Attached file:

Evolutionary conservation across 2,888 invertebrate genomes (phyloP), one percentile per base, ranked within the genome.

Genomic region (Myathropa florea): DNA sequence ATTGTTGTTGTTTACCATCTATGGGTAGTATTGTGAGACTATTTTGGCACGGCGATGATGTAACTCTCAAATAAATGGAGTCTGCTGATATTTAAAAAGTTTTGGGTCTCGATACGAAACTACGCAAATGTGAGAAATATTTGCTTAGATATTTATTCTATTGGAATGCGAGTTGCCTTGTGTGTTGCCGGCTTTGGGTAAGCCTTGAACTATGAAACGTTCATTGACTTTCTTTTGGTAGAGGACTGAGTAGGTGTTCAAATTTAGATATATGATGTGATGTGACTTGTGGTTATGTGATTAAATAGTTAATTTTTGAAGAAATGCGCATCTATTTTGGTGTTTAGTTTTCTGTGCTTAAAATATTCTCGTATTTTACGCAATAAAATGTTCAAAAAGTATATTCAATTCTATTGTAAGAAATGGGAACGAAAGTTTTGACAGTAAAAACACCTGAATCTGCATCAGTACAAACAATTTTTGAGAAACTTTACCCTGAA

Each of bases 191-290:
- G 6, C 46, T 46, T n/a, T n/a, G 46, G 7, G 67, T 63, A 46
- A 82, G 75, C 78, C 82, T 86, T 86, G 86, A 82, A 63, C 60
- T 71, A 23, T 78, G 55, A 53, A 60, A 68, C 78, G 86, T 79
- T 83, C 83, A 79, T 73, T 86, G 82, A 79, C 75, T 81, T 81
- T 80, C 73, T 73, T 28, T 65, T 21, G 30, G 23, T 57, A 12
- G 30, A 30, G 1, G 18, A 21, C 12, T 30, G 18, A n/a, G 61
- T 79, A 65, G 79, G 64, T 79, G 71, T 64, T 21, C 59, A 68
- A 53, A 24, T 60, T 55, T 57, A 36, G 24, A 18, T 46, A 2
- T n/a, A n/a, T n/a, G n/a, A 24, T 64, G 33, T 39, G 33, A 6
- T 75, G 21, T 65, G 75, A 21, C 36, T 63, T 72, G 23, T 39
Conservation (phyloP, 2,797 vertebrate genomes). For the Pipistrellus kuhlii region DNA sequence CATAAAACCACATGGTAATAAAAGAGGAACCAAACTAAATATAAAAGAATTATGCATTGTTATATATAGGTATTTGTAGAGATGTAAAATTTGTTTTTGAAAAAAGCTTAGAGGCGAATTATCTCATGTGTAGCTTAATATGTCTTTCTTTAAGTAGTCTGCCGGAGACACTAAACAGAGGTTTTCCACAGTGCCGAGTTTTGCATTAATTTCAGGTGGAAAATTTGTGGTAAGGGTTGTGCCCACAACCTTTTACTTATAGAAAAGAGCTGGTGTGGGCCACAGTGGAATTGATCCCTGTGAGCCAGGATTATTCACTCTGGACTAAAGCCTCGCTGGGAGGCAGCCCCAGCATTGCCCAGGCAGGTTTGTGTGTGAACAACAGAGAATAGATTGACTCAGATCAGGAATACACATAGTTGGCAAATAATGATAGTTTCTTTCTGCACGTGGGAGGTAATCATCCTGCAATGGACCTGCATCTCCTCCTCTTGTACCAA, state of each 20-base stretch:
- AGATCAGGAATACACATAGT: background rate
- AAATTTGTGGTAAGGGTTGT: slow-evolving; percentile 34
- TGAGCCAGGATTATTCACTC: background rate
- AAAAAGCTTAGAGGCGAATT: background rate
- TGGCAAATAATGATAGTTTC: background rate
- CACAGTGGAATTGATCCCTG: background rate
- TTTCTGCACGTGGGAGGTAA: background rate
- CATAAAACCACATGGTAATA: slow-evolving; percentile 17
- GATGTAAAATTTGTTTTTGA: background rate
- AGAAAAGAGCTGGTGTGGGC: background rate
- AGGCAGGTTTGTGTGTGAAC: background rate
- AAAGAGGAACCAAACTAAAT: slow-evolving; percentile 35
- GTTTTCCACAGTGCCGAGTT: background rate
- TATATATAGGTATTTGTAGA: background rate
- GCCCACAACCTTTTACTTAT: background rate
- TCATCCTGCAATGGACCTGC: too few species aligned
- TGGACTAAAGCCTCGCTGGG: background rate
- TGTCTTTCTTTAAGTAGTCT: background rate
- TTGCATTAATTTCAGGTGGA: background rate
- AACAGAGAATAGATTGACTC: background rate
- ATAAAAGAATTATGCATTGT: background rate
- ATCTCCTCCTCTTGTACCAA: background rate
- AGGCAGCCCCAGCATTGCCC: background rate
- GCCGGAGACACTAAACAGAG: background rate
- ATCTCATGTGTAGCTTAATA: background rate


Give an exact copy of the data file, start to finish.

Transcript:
Evolutionary conservation across 2,888 invertebrate genomes (phyloP), one percentile per base, ranked within the genome.

Genomic region (Myathropa florea): DNA sequence ATTGTTGTTGTTTACCATCTATGGGTAGTATTGTGAGACTATTTTGGCACGGCGATGATGTAACTCTCAAATAAATGGAGTCTGCTGATATTTAAAAAGTTTTGGGTCTCGATACGAAACTACGCAAATGTGAGAAATATTTGCTTAGATATTTATTCTATTGGAATGCGAGTTGCCTTGTGTGTTGCCGGCTTTGGGTAAGCCTTGAACTATGAAACGTTCATTGACTTTCTTTTGGTAGAGGACTGAGTAGGTGTTCAAATTTAGATATATGATGTGATGTGACTTGTGGTTATGTGATTAAATAGTTAATTTTTGAAGAAATGCGCATCTATTTTGGTGTTTAGTTTTCTGTGCTTAAAATATTCTCGTATTTTACGCAATAAAATGTTCAAAAAGTATATTCAATTCTATTGTAAGAAATGGGAACGAAAGTTTTGACAGTAAAAACACCTGAATCTGCATCAGTACAAACAATTTTTGAGAAACTTTACCCTGAA

Each of bases 191-290:
- G 6, C 46, T 46, T n/a, T n/a, G 46, G 7, G 67, T 63, A 46
- A 82, G 75, C 78, C 82, T 86, T 86, G 86, A 82, A 63, C 60
- T 71, A 23, T 78, G 55, A 53, A 60, A 68, C 78, G 86, T 79
- T 83, C 83, A 79, T 73, T 86, G 82, A 79, C 75, T 81, T 81
- T 80, C 73, T 73, T 28, T 65, T 21, G 30, G 23, T 57, A 12
- G 30, A 30, G 1, G 18, A 21, C 12, T 30, G 18, A n/a, G 61
- T 79, A 65, G 79, G 64, T 79, G 71, T 64, T 21, C 59, A 68
- A 53, A 24, T 60, T 55, T 57, A 36, G 24, A 18, T 46, A 2
- T n/a, A n/a, T n/a, G n/a, A 24, T 64, G 33, T 39, G 33, A 6
- T 75, G 21, T 65, G 75, A 21, C 36, T 63, T 72, G 23, T 39
Conservation (phyloP, 2,797 vertebrate genomes). For the Pipistrellus kuhlii region DNA sequence CATAAAACCACATGGTAATAAAAGAGGAACCAAACTAAATATAAAAGAATTATGCATTGTTATATATAGGTATTTGTAGAGATGTAAAATTTGTTTTTGAAAAAAGCTTAGAGGCGAATTATCTCATGTGTAGCTTAATATGTCTTTCTTTAAGTAGTCTGCCGGAGACACTAAACAGAGGTTTTCCACAGTGCCGAGTTTTGCATTAATTTCAGGTGGAAAATTTGTGGTAAGGGTTGTGCCCACAACCTTTTACTTATAGAAAAGAGCTGGTGTGGGCCACAGTGGAATTGATCCCTGTGAGCCAGGATTATTCACTCTGGACTAAAGCCTCGCTGGGAGGCAGCCCCAGCATTGCCCAGGCAGGTTTGTGTGTGAACAACAGAGAATAGATTGACTCAGATCAGGAATACACATAGTTGGCAAATAATGATAGTTTCTTTCTGCACGTGGGAGGTAATCATCCTGCAATGGACCTGCATCTCCTCCTCTTGTACCAA, state of each 20-base stretch:
- AGATCAGGAATACACATAGT: background rate
- AAATTTGTGGTAAGGGTTGT: slow-evolving; percentile 34
- TGAGCCAGGATTATTCACTC: background rate
- AAAAAGCTTAGAGGCGAATT: background rate
- TGGCAAATAATGATAGTTTC: background rate
- CACAGTGGAATTGATCCCTG: background rate
- TTTCTGCACGTGGGAGGTAA: background rate
- CATAAAACCACATGGTAATA: slow-evolving; percentile 17
- GATGTAAAATTTGTTTTTGA: background rate
- AGAAAAGAGCTGGTGTGGGC: background rate
- AGGCAGGTTTGTGTGTGAAC: background rate
- AAAGAGGAACCAAACTAAAT: slow-evolving; percentile 35
- GTTTTCCACAGTGCCGAGTT: background rate
- TATATATAGGTATTTGTAGA: background rate
- GCCCACAACCTTTTACTTAT: background rate
- TCATCCTGCAATGGACCTGC: too few species aligned
- TGGACTAAAGCCTCGCTGGG: background rate
- TGTCTTTCTTTAAGTAGTCT: background rate
- TTGCATTAATTTCAGGTGGA: background rate
- AACAGAGAATAGATTGACTC: background rate
- ATAAAAGAATTATGCATTGT: background rate
- ATCTCCTCCTCTTGTACCAA: background rate
- AGGCAGCCCCAGCATTGCCC: background rate
- GCCGGAGACACTAAACAGAG: background rate
- ATCTCATGTGTAGCTTAATA: background rate